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Steering your future on life’s highway

10th August 2016

Steering your future on life’s highway

We would not dream of travelling abroad without travel insurance, but many people continue to travel on life’s highway without making arrangements to protect everything they have accumulated. Here are three documents that everybody should make to safeguard your family from distress.

The purpose of a will is to clarify your intentions to the people you leave behind.

We are living longer and are more likely to remarry with second or even third families to provide for. In your will you can appoint guardians for children, make charitable gifts and take advantage of tax planning opportunities.

Without a will the intestacy rules will determine who receives your assets this is where many disputes can arise.

A lasting power of attorney

By making a lasting power of attorney you can appoint somebody whom you trust to make decisions for you if you became mentally incapable in the future. This protects your relatives from the lengthy and expensive process of applying to the Court of Protection.

Your lasting power of attorney can cover health and welfare decisions such as where you live and what medical treatment you receive, as well as financial affairs such as selling your house, paying your bills and managing your bank account.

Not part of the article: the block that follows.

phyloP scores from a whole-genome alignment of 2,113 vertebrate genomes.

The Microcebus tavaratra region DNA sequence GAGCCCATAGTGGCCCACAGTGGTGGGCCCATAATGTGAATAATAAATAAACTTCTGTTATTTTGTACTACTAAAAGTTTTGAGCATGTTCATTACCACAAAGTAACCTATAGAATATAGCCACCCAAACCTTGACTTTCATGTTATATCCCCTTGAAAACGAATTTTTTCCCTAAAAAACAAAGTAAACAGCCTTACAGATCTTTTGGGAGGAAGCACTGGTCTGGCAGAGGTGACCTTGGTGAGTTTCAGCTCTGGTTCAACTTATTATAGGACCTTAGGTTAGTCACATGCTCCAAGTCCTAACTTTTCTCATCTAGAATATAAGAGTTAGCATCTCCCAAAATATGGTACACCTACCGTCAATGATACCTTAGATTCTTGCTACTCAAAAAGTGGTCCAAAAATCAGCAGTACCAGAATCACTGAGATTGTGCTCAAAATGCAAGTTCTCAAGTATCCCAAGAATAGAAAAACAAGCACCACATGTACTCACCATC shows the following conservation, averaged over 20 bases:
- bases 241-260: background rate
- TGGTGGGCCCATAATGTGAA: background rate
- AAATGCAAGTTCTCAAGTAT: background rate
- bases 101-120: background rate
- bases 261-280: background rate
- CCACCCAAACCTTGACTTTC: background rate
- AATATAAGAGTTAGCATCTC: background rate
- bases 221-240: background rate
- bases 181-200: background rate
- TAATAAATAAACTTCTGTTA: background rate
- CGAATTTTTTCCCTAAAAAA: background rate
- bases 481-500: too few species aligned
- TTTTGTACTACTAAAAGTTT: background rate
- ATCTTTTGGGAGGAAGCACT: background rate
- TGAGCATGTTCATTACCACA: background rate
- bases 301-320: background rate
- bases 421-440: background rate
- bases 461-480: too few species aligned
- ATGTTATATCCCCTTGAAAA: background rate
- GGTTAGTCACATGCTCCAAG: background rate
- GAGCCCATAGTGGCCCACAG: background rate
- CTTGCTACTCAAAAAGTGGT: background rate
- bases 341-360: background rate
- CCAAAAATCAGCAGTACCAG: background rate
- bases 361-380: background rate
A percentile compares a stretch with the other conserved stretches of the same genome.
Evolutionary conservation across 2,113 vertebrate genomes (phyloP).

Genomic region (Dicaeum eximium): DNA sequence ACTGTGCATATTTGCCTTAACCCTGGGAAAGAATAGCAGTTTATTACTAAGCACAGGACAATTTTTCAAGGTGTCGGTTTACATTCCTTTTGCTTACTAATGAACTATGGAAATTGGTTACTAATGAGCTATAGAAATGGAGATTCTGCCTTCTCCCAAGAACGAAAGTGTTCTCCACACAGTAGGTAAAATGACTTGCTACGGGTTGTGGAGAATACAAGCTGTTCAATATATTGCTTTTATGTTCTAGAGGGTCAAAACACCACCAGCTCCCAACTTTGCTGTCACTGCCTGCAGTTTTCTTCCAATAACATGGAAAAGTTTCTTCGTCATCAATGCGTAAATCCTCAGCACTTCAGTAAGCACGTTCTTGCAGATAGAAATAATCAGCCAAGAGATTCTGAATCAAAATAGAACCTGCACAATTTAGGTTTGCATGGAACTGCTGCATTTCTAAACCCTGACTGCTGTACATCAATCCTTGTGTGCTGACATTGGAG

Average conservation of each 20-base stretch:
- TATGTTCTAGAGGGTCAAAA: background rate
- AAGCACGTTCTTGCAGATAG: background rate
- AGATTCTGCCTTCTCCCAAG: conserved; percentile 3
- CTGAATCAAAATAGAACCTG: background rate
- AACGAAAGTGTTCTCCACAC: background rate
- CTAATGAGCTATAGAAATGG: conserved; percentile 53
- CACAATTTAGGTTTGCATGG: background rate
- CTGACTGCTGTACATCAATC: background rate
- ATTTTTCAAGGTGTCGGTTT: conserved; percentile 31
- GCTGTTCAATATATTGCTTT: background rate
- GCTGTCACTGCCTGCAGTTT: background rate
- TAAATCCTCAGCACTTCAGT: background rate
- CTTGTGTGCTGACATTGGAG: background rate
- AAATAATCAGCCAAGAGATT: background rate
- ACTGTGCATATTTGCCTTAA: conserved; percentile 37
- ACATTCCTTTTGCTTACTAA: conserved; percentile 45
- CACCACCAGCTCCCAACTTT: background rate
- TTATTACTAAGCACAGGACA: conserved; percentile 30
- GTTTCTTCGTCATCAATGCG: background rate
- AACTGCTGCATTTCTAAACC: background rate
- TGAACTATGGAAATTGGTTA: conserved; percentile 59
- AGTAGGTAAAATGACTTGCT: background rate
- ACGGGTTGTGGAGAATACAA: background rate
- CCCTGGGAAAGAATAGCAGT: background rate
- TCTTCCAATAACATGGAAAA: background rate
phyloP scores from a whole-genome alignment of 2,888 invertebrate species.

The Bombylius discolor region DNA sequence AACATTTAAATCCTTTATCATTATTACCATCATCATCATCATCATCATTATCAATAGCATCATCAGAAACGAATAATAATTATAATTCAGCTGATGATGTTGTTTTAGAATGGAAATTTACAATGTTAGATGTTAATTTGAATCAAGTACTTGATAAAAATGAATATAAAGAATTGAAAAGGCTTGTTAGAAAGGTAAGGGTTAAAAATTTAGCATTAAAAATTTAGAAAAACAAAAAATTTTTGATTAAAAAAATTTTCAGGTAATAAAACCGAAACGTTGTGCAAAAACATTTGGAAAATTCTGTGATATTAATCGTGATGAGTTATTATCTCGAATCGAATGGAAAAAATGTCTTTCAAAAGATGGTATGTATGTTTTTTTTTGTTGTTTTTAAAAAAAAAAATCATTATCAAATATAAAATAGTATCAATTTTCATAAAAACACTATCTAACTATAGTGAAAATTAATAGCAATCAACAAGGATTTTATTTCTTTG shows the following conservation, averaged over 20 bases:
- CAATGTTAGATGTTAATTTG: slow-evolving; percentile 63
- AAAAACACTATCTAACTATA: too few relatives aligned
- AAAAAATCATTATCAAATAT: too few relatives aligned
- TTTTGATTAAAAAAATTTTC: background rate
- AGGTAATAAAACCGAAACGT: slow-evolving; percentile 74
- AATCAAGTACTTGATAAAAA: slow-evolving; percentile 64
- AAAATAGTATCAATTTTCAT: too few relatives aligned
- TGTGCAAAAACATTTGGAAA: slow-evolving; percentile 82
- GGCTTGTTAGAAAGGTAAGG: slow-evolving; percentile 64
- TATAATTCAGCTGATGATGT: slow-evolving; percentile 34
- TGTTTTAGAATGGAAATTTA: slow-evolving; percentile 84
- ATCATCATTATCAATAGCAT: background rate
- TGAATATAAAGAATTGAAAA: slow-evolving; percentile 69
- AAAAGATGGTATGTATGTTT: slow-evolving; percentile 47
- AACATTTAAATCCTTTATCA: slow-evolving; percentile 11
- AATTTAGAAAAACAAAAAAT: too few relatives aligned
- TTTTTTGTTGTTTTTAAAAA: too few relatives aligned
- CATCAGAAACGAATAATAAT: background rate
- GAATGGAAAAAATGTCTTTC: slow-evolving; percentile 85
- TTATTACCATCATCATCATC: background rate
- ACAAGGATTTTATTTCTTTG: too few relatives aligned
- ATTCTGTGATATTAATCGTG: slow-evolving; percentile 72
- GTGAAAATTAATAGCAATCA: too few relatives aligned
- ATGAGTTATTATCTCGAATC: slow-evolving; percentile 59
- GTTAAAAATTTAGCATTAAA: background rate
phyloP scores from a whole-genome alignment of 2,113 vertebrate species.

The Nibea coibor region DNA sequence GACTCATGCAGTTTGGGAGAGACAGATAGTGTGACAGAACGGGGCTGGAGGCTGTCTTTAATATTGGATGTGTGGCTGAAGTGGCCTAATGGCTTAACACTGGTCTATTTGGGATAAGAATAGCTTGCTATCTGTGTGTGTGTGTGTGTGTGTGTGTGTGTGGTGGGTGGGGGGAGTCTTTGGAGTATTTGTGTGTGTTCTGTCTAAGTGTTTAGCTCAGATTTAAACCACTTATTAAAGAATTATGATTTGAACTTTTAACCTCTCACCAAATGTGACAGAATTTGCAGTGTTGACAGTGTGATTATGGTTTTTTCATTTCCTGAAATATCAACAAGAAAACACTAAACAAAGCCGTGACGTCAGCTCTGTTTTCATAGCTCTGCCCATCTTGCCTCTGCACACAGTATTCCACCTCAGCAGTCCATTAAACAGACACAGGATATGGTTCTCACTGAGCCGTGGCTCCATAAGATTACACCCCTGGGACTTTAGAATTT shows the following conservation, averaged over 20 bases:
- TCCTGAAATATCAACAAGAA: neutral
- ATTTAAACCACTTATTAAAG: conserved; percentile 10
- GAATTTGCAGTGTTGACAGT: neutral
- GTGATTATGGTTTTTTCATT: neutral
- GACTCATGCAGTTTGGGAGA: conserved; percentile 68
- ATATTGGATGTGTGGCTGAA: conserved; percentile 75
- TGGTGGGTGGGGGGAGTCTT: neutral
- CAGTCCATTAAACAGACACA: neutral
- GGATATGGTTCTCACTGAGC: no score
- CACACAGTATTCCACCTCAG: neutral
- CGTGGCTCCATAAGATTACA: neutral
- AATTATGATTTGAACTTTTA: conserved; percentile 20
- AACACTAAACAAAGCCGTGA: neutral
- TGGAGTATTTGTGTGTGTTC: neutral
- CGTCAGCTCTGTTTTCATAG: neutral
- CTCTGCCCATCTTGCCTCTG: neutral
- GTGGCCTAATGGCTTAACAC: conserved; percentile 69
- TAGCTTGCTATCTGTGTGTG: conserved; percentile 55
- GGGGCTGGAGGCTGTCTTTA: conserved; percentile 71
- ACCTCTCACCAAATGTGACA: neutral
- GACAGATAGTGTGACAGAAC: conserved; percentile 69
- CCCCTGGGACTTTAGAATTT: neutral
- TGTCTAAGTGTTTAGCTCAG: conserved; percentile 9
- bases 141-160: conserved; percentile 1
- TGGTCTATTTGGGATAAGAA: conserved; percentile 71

A letter of wishes

Your letter of wishes is stored alongside your will, and clarifies the reasons for the decisions in your will. This is vital if your will is likely to be unpopular with certain members of your family, who may decide to challenge it.

It can allay doubts about your mental capacity, and any concerns that you made the will under duress. Your will does not have space for such explanations, so this is your chance to make sure your wishes are followed.

For a confidential discussion on making a will, letter of wishes or a power of attorney, contact Susan Hall.

The contents of this article are for the purposes of general awareness only.  They do not purport to constitute legal or professional advice, and the law may have changed since this article was published.  Readers should not act on the basis of the information included and should take appropriate professional advice upon their own particular circumstances.